Thursday, March 28, 2019

Is Freewill a Myth?

Robots don’t sin. Of course we’ve all seen movies where some robot makes decisions concerning right and wrong, but the reality is that robots just run programs. The brain of a robot is nothing more than a device that reads data and writes data. It’s actions are controlled by what that data tells it to do. Robots don’t have a soul. If a robot does something that it shouldn’t do, we may shut it down. We may repair it. We may throw it in the landfill. But we don’t do that out of a sense of justice. If there is anyone held responsible for the evil done by a robot it is the designer, the programmer, or the operator, not the robot.

Robots don’t sin because they have no capability to decide to go against their programming. But if the inability to decide to go against their programming keeps a robot from sin then that implies that anything that can sin can decide to go against their programming. I mention this because I recently heard someone claim that “freewill is a myth.” Their basis for this claim was Ephesian 1:4 which includes the statement “he chose us in him before the foundation of the world.” Their claim was that this selection could not be based on foreknowledge of what we would do. This quickly degrades into circular reasoning. If we have no freewill then everything we do is the predetermined will of God. But if we are only doing what God said to do then we are not sinners. Even if we reject Jesus that is the will of God. Without freewill we are nothing more than moist robots and robots don’t sin.

Many people have this image of God prior to creating the world sitting there and picking people. “I’m going to save this one, but not that one…” When he is finished he creates a world ideal for the salvation of those people. The problem with this is that it implies that God’s nature is finite. If it is correct that God has always known everything that is knowable then there has never been a time when God didn’t know who would be saved and who would be lost. It’s possible that is what Paul was saying. In this light it lends support to the verses around it that talk about us being blessed with all blessings and being predestined. Predestination doesn’t make sense without foreknowledge, but there is nothing about predestination that precludes freewill.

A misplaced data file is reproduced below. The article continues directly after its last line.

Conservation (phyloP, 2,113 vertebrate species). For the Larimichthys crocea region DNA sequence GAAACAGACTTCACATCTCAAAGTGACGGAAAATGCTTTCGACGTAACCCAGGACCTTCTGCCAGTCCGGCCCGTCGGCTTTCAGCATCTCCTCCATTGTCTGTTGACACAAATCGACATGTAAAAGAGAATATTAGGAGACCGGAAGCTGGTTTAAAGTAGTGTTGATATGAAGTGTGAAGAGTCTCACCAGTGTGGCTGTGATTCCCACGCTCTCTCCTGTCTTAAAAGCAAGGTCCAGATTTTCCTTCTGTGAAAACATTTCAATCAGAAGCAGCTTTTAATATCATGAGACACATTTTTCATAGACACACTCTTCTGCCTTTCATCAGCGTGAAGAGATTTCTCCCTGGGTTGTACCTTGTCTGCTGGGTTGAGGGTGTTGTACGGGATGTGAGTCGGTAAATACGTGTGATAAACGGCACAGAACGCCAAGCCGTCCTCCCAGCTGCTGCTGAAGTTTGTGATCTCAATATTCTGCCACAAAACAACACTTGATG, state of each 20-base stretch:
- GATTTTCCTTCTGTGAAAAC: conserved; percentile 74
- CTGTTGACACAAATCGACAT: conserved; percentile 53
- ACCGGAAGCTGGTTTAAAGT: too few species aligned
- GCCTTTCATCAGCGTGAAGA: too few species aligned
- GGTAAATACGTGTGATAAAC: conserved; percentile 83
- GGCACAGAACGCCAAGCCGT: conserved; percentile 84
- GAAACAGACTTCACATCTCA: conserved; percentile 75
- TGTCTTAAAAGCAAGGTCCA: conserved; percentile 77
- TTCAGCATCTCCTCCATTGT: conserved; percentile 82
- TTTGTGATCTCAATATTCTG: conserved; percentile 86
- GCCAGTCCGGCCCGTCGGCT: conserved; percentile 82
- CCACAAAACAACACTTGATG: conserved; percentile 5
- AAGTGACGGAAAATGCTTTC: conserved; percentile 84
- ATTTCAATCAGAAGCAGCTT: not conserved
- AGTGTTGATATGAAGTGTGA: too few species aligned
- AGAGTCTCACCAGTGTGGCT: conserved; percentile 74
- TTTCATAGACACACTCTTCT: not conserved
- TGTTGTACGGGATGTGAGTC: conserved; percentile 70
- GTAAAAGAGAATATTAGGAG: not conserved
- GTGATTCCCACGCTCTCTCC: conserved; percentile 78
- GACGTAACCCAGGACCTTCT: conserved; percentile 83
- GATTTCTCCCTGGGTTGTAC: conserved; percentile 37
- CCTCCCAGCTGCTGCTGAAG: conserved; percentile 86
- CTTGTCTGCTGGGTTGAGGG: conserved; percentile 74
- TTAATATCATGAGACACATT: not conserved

Let’s lay aside the issue of sin for moment. Another thing that robots don’t do is love. Love does not exist without freewill. Imagine if your spouse had this button. Anytime you started feeling like she didn’t love you you could just push that button and she would instantly begin showering you with love. Is that love? Of course not. Love can only come from someone who has the choice not to love. For God to have people who loved him he had to create a world in which people could choose not to love him. This is not the violation of his sovereignty that some would suggest but he delegated to us the freedom to choose.

I see a couple of possibilities one is that God looked at the people throughout time and saw certain one’s who would believe and who would love him. These were not perfect people, but people whiling to be shaped by him into the kind of people he wanted to spend time with and these were the people he chose. The other is that he arbitrarily picked some people and over time has been shaping them to be the kind of people he wants them to be. To me, the first option is one in which human beings all have innate value even if they ultimately choose to reject him. With the second option only those he has chosen have value and the rest are simply here to live out their lives and go to hell.

I believe God has given us freewill because he wants us to be able to love him. We are not robots. If we were, then we could not sin and it would be unjust for us to be punished for our sin. If God is love and God is just then freewill is not a myth.